I know, don’t be mad, this seems like a terrible tip. But it’s not. To be good at anything (unless you’re Jesus) you need to practice. Even people who are amazing at something always find things they need to improve upon.
Take basketball for example. How does someone who’s amazing at basketball improve their skills? (I’m not a basketball fan by any means, obvious by my lack of basketball jargon) They improve by knowing what they’re lacking. How do they know what they’re lacking? They watch other great players. They ask said players. They stalk them and figure out what it is that’s working so well for them.
They’re doing their research.
Reading is your research. Writing is your practice. Read things you want to read but also branch out. If you don’t normally read thriller novels, give one a go. You may find you enjoy it a lot. You also need to read about the craft, though. This is so much easier these days as there’s people like moi who write novel length posts on tips and tricks. Get a few daily doses in when you get home from school or work. Go to the library and check out books on dialogue or publishing or outlining.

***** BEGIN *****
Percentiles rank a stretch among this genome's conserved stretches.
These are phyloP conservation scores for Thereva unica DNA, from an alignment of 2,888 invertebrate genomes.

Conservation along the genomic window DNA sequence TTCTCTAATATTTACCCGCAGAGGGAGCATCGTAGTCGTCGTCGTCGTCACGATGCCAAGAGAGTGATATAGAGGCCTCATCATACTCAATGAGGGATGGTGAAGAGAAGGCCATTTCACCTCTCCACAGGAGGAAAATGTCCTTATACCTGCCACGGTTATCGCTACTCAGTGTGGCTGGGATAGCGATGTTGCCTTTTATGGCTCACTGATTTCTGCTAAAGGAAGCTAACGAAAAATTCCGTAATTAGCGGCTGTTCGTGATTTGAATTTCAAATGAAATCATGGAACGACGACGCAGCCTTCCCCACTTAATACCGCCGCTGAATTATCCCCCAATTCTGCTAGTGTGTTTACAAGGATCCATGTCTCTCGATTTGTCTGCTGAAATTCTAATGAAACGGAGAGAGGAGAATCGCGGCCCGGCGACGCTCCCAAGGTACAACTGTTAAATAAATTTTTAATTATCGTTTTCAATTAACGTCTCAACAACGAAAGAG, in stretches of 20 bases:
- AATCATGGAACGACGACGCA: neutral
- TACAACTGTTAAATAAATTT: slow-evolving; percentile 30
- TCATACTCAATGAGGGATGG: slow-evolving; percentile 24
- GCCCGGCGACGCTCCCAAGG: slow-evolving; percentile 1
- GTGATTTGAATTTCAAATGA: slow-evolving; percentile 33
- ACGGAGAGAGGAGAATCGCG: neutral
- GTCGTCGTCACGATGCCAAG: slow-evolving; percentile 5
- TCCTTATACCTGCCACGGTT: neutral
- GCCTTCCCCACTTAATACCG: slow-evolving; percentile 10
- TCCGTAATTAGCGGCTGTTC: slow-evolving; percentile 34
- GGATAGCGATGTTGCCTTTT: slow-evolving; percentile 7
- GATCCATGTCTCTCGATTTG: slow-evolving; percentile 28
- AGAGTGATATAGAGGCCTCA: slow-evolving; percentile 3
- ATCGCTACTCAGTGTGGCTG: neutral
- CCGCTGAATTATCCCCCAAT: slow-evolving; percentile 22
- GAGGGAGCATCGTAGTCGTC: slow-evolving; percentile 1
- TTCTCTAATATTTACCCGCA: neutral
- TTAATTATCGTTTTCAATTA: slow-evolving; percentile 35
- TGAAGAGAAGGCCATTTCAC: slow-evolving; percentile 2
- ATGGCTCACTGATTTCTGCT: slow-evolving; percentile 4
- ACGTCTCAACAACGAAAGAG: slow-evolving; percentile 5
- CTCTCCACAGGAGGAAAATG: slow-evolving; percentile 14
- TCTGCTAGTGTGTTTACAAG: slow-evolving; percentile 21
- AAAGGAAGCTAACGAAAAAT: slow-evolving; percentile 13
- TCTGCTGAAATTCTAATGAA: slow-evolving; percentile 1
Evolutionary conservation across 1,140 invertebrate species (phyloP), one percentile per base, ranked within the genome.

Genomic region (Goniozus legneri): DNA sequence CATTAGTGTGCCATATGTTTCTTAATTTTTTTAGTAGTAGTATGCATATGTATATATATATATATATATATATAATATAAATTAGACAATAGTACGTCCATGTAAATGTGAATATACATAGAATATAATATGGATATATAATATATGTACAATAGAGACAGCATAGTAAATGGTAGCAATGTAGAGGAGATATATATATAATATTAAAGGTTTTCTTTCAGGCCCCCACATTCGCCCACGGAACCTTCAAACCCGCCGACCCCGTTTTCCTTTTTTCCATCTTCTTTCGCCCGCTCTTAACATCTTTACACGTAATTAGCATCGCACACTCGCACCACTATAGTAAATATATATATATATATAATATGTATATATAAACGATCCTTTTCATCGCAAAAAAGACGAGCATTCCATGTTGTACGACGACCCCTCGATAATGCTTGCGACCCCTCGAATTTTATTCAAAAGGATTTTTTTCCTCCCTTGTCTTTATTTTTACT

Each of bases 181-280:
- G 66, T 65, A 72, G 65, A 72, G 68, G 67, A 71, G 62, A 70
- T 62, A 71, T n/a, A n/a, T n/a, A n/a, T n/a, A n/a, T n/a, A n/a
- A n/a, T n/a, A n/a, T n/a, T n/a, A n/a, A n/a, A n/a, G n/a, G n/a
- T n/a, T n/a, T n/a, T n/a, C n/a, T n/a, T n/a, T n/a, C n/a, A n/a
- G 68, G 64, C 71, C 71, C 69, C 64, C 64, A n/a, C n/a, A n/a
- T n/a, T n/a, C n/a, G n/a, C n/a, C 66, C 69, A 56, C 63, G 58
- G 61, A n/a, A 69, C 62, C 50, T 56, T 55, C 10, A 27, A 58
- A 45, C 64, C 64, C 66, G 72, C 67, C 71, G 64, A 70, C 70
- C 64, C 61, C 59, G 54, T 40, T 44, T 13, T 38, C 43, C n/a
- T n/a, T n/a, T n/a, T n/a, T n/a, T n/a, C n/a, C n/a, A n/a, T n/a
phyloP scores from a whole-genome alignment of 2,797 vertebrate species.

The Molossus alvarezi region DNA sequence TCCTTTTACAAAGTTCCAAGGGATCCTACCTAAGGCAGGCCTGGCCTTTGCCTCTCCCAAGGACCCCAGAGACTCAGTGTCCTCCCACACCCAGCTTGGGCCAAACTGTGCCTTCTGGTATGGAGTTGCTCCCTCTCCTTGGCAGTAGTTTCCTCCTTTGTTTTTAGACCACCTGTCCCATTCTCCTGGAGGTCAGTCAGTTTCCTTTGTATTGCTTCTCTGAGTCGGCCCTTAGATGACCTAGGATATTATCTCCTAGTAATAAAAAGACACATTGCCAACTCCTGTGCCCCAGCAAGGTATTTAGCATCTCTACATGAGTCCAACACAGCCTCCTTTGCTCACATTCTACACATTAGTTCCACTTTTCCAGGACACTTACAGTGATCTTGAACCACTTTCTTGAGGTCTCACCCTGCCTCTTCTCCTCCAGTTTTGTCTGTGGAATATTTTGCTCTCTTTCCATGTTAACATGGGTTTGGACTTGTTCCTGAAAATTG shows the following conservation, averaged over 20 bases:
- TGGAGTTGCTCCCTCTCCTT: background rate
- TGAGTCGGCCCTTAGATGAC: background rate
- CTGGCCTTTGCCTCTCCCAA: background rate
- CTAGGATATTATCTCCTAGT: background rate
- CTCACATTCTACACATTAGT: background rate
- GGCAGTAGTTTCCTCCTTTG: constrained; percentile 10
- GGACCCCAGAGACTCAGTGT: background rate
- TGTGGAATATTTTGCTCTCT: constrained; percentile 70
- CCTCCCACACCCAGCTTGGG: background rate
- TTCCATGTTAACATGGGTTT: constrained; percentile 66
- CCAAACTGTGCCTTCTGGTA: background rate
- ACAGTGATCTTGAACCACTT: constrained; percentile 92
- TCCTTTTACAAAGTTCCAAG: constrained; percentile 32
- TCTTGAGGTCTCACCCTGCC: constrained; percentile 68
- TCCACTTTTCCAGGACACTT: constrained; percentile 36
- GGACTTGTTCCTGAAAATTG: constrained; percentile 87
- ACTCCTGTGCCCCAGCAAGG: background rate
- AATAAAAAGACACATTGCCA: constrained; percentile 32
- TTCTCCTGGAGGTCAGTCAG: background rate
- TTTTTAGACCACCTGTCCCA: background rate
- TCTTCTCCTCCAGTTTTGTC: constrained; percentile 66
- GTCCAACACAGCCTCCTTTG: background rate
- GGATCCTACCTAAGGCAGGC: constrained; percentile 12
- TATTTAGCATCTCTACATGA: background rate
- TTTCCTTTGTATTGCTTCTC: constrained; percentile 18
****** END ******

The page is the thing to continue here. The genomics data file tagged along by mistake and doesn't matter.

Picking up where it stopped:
There’s a wealth of information for us to learn from, and trust me, you always need to be learning. So start young and your writing will improve dramatically by the time you’re older.
This is a hard one. No one under the age of 20 is a patient being. We see something online and we want it now (thank you Amazon Prime), we go to a restaurant and get angry that they have to cook our food because it’s taking forever, we drive to school/work and we’re upset because other people are doing the same thing, damn them! Most of us will always be impatient, but I strongly advise you to be patient with your writing, particularly when you’re young.
Did you just finish a book that’s got you in a book hangover? Are you wishing it was longer or the next one was out already? Do you wish you lived in that magical land where you’re best friends with the protagonist?
Do you fantasize about being as successful as the author who wrote it? About giving interviews for your one-day-bestselling-novel?
Don’t worry, that’s totally normal! …no? …I’m the only one?
You have a beautiful idea for a story pop into our heads and then we want to write it immediately and get famous overnight.
That’s not how it happens. At all.
One thing that actually stopped me from finishing my stories was the fact that it was taking too long. I wasn’t being patient. It takes a while for most of us to write, especially if it’s our first full length novel. My gusto would peter out and then I’d move on to another story months down the line.